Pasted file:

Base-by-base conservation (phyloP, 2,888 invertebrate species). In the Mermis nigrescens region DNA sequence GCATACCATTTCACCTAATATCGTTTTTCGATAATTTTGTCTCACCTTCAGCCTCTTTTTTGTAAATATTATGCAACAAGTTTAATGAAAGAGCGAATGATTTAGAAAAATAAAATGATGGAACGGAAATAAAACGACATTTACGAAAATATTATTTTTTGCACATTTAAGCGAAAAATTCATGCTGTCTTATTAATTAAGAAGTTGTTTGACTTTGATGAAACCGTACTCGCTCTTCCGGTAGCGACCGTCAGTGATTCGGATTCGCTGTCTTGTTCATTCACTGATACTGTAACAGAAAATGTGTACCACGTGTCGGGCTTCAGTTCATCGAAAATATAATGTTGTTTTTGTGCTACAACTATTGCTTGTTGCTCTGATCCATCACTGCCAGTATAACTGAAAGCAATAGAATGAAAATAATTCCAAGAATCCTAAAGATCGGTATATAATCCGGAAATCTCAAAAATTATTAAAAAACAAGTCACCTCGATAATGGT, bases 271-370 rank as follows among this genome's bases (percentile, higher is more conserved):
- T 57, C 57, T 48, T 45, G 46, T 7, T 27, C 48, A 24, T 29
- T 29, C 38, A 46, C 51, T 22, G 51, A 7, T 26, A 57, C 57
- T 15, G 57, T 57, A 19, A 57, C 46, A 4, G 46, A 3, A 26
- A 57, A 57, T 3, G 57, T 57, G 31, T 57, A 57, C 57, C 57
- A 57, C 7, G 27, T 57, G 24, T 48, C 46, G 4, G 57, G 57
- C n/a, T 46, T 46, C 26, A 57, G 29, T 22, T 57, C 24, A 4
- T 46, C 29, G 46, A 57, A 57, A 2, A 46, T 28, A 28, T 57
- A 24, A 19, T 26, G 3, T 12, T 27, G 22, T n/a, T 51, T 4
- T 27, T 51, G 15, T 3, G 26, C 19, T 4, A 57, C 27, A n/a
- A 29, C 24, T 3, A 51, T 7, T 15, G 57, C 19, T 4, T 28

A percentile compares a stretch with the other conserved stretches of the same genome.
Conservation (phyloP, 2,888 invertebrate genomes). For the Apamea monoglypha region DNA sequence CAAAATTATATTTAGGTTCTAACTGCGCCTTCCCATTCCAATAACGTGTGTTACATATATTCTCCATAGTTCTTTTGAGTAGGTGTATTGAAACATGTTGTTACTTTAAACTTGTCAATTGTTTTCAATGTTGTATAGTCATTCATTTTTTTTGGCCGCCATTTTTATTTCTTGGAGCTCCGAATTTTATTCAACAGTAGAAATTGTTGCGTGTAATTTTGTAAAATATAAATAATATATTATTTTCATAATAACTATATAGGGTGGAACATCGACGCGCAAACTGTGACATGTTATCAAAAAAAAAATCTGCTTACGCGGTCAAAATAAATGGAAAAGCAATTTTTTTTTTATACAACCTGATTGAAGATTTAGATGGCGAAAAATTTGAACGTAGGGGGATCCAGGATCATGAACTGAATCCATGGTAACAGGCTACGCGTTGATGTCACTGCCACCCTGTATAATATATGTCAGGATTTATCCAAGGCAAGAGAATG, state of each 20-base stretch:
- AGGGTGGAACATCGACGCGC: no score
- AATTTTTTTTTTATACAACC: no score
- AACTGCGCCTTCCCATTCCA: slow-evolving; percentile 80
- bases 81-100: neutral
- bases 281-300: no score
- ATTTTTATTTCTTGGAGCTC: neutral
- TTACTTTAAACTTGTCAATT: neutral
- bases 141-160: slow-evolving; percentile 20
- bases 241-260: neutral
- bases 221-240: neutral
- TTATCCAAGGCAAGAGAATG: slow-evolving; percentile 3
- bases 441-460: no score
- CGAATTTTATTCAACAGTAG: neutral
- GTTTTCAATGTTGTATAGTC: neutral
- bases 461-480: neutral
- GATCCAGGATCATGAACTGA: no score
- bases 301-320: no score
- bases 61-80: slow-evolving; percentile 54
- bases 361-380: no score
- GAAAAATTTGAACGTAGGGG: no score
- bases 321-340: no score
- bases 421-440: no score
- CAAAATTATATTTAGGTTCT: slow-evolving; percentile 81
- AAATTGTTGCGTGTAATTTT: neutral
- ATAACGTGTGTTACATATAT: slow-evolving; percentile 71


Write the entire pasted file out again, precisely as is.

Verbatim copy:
Base-by-base conservation (phyloP, 2,888 invertebrate species). In the Mermis nigrescens region DNA sequence GCATACCATTTCACCTAATATCGTTTTTCGATAATTTTGTCTCACCTTCAGCCTCTTTTTTGTAAATATTATGCAACAAGTTTAATGAAAGAGCGAATGATTTAGAAAAATAAAATGATGGAACGGAAATAAAACGACATTTACGAAAATATTATTTTTTGCACATTTAAGCGAAAAATTCATGCTGTCTTATTAATTAAGAAGTTGTTTGACTTTGATGAAACCGTACTCGCTCTTCCGGTAGCGACCGTCAGTGATTCGGATTCGCTGTCTTGTTCATTCACTGATACTGTAACAGAAAATGTGTACCACGTGTCGGGCTTCAGTTCATCGAAAATATAATGTTGTTTTTGTGCTACAACTATTGCTTGTTGCTCTGATCCATCACTGCCAGTATAACTGAAAGCAATAGAATGAAAATAATTCCAAGAATCCTAAAGATCGGTATATAATCCGGAAATCTCAAAAATTATTAAAAAACAAGTCACCTCGATAATGGT, bases 271-370 rank as follows among this genome's bases (percentile, higher is more conserved):
- T 57, C 57, T 48, T 45, G 46, T 7, T 27, C 48, A 24, T 29
- T 29, C 38, A 46, C 51, T 22, G 51, A 7, T 26, A 57, C 57
- T 15, G 57, T 57, A 19, A 57, C 46, A 4, G 46, A 3, A 26
- A 57, A 57, T 3, G 57, T 57, G 31, T 57, A 57, C 57, C 57
- A 57, C 7, G 27, T 57, G 24, T 48, C 46, G 4, G 57, G 57
- C n/a, T 46, T 46, C 26, A 57, G 29, T 22, T 57, C 24, A 4
- T 46, C 29, G 46, A 57, A 57, A 2, A 46, T 28, A 28, T 57
- A 24, A 19, T 26, G 3, T 12, T 27, G 22, T n/a, T 51, T 4
- T 27, T 51, G 15, T 3, G 26, C 19, T 4, A 57, C 27, A n/a
- A 29, C 24, T 3, A 51, T 7, T 15, G 57, C 19, T 4, T 28

A percentile compares a stretch with the other conserved stretches of the same genome.
Conservation (phyloP, 2,888 invertebrate genomes). For the Apamea monoglypha region DNA sequence CAAAATTATATTTAGGTTCTAACTGCGCCTTCCCATTCCAATAACGTGTGTTACATATATTCTCCATAGTTCTTTTGAGTAGGTGTATTGAAACATGTTGTTACTTTAAACTTGTCAATTGTTTTCAATGTTGTATAGTCATTCATTTTTTTTGGCCGCCATTTTTATTTCTTGGAGCTCCGAATTTTATTCAACAGTAGAAATTGTTGCGTGTAATTTTGTAAAATATAAATAATATATTATTTTCATAATAACTATATAGGGTGGAACATCGACGCGCAAACTGTGACATGTTATCAAAAAAAAAATCTGCTTACGCGGTCAAAATAAATGGAAAAGCAATTTTTTTTTTATACAACCTGATTGAAGATTTAGATGGCGAAAAATTTGAACGTAGGGGGATCCAGGATCATGAACTGAATCCATGGTAACAGGCTACGCGTTGATGTCACTGCCACCCTGTATAATATATGTCAGGATTTATCCAAGGCAAGAGAATG, state of each 20-base stretch:
- AGGGTGGAACATCGACGCGC: no score
- AATTTTTTTTTTATACAACC: no score
- AACTGCGCCTTCCCATTCCA: slow-evolving; percentile 80
- bases 81-100: neutral
- bases 281-300: no score
- ATTTTTATTTCTTGGAGCTC: neutral
- TTACTTTAAACTTGTCAATT: neutral
- bases 141-160: slow-evolving; percentile 20
- bases 241-260: neutral
- bases 221-240: neutral
- TTATCCAAGGCAAGAGAATG: slow-evolving; percentile 3
- bases 441-460: no score
- CGAATTTTATTCAACAGTAG: neutral
- GTTTTCAATGTTGTATAGTC: neutral
- bases 461-480: neutral
- GATCCAGGATCATGAACTGA: no score
- bases 301-320: no score
- bases 61-80: slow-evolving; percentile 54
- bases 361-380: no score
- GAAAAATTTGAACGTAGGGG: no score
- bases 321-340: no score
- bases 421-440: no score
- CAAAATTATATTTAGGTTCT: slow-evolving; percentile 81
- AAATTGTTGCGTGTAATTTT: neutral
- ATAACGTGTGTTACATATAT: slow-evolving; percentile 71